Building character, fellowship, fraternity
Dave Olson is the new Grand Master of the Minnesota Masons.
The Forest Lake resident and past master of Forest Lake Lodge 344 now presides over 150 lodges in Minnesota, totaling about 14,000 Masons.
As Grand Master, he is charged with setting the direction of the fraternity, helping the lodges however he can, and focusing on membership: bringing in new members, keeping current members, restoring past members.
In past years, Olson said, Minnesota had more Masons. “In the 1960s, we probably had 100 more lodges.” Many small towns that used to have lodges no longer provide manufacturing jobs, he said. “In southwest Minnesota, it’s pretty rural now, all agriculture.”
Masons have been in Minnesota since it became a U.S. territory in 1849, nine years before it achieved statehood. St. Paul Masons organized in the spring of 1849, Stillwater Masons in the fall of that same year.
The Forest Lake group has existed as an independent entity for 51 years. Before that they were part of the Lindstrom Masons.
Within a year of forming a separate group, they had a new building, the Forest Lake Masonic Lodge at 119 SE Eighth Ave. It was built mostly by their own hands, as the men hired out only those jobs that they didn’t have skills for.
Olson, who is retired now, also has a background in the skilled trades. He formerly worked for the city of St. Paul building inspection department, and before that was a sheet metal worker in construction.
He has been a Mason since 1976, at lodges in south Minneapolis and Forest Lake.
Olson calls the Masons a character-building fraternity. “We’re on a journey and continually trying to improve ourselves,” he said.
While on this journey, Masons travel through stages called degrees. To become a full member, a Mason advances through three degrees.
Olson began his work at the state level in 1989 as Custodian of the Ritual, a title he still holds. “I was helping lodges prepare for degree work,” he said.
The organization uses an orderly system to govern itself. Every lodge has a leader, and the 150 key leaders all have officers under them. The state level has the same seven officer positions as a local lodge.
To elect officers for the state organization, each lodge has three votes. But the Masons avoid politicking and campaigning by “going through the chairs.” Officers are part of a progressive line of succession, with the leaders (called “masters”) moving up one position every year.
“It’s a natural progression,” Olson said. “I had one person I could appoint to become part of the progression. In seven years this person will become the Grand Master, just as I knew seven years ago, if things went as expected, I would be Grand Master.”
You may have heard of the Masons in an American history course. Thirteen signers of the Constitution, many justices of the Supreme Court, and several U.S. presidents have been Masons, including George Washington.
The organization has a long and interesting history. No one knows just how old Freemasonry is, but some believe masonry rose from the guilds of stonemasons who built the castles and cathedrals of the Middle Ages.
Given their origins in the stonemason guilds, it makes sense that the Masons use architectural tools as symbols. With their focus on making good men better and supporting important causes, they use the symbols to portray moral lessons, Olson said.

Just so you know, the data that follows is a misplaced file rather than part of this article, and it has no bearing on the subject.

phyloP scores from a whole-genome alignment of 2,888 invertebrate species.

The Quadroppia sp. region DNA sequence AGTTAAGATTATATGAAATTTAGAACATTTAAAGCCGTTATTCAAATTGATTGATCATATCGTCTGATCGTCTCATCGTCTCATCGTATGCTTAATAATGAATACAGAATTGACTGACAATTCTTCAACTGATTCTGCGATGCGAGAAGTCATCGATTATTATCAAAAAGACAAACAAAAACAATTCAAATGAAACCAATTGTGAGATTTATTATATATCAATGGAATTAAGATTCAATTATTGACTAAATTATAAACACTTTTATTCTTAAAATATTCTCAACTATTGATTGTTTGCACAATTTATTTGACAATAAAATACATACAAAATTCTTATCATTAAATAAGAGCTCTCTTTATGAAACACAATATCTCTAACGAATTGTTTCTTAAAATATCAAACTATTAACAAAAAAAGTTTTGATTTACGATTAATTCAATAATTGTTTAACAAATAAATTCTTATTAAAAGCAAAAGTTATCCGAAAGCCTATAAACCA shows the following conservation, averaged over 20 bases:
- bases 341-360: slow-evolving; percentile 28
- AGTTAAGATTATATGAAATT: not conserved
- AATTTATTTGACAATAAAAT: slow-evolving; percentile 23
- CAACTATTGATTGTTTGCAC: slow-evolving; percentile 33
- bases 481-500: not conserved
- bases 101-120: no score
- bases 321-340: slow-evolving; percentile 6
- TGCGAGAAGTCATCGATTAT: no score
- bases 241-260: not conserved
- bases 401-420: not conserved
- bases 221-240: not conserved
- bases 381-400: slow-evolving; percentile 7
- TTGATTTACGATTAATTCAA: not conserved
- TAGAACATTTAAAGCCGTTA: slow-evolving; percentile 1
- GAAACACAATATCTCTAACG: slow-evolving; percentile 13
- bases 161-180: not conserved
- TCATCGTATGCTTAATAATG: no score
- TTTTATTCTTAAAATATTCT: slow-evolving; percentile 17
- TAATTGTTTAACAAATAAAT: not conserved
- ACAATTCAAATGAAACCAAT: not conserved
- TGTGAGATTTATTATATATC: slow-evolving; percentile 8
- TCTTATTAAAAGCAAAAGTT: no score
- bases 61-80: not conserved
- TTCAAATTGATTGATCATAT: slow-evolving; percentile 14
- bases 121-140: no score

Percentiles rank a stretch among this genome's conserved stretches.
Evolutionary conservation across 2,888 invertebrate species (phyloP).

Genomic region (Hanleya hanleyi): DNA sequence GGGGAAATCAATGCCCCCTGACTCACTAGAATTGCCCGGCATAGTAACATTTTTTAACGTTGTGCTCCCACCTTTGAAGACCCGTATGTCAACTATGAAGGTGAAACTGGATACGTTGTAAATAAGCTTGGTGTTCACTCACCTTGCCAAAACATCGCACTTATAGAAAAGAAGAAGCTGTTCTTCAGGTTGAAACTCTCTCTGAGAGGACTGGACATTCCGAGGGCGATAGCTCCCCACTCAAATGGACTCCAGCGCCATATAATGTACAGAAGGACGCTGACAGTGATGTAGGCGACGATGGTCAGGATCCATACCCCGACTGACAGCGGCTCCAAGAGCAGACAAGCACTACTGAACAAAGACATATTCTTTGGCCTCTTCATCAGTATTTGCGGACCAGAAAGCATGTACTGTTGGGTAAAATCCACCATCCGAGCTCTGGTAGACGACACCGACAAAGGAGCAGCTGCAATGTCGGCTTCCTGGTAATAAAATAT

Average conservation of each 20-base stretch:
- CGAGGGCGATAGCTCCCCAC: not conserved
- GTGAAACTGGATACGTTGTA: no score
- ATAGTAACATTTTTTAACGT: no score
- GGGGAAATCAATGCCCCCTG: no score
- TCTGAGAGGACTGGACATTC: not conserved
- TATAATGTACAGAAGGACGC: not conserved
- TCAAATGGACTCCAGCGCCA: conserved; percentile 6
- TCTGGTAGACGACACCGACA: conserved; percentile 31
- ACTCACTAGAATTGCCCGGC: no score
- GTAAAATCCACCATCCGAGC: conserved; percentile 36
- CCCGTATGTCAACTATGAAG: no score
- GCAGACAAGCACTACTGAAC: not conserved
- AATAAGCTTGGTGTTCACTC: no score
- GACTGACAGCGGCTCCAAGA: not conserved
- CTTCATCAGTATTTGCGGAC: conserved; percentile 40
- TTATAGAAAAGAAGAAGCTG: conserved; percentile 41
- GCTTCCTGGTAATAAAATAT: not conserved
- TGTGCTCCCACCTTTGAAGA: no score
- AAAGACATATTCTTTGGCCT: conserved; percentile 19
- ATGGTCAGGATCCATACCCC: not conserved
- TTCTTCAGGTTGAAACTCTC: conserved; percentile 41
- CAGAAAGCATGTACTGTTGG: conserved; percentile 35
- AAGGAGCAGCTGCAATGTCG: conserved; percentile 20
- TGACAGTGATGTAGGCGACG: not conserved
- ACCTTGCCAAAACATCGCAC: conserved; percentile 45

Masons now represent many occupations, political ideologies and religious beliefs, with the one requirement that they believe in one God.
“Freemasonry is dedicated to the brotherhood of man under the fatherhood of God,” a Mason brochure reads. “It uses the tools and implements of ancient architectural craftsmen symbolically in a system of instruction designed to build character and moral values in its members. Masonry teaches that each person, through self-improvement and helping others, has an obligation to make a difference for good in the world.”
Dues at the Forest Lake Lodge, $75 per year, go to administration and building expenses. “That’s why we started doing breakfasts years ago: building expense,” Olson said.
The lodge holds three pancake breakfasts each year. Two support the lodge and the third is for Relay For Life, a fund-raiser for the American Cancer Society. This year’s Relay For Life breakfast was held in June. The fall breakfast will be held Sept. 29.
Members are given tickets to sell, but some choose to pay for the tickets themselves and then give them away. “We’ve got very generous men,” Olson said. “We don’t even know how much they give.”
The Masons multiply their gains by matching them at the lodge level, and then applying for another match from Masonic charities. This way $1,000 in pancake receipts becomes a $4,000 donation. Olson said the Forest Lake Masons have raised thousands of dollars for Relay For Life.
They also support high school scholarships, Girl Scouts, Boy Scouts and local food shelves.
The 14th annual golf outing for scholarships, with an $85 fee, will be held on Wednesday, Sept. 4 at Oneka Ridge Golf Club. Tee time is 1 p.m., followed by dinner and prizes at the Forest Lake lodge at 6 p.m.
Individuals also benefit from their largesse. When a lodge member is in need, for example, as a result of a fire, the others are eager to help.
Interested in becoming a Mason? Applicants must be “men of good character who believe in a supreme being.” A friend or acquaintance may invite someone to seek membership, but to join, a man must petition the lodge. The master of the lodge appoints a committee to visit the applicant before the lodge vote on his petition.
The Forest Lake Masonic Lodge meets the first Thursday of the month at 6:30 p.m. at 119 SE Eighth Ave. in Forest Lake. The current Master is David Scott. For more information visit the www.forestlakemasons.com.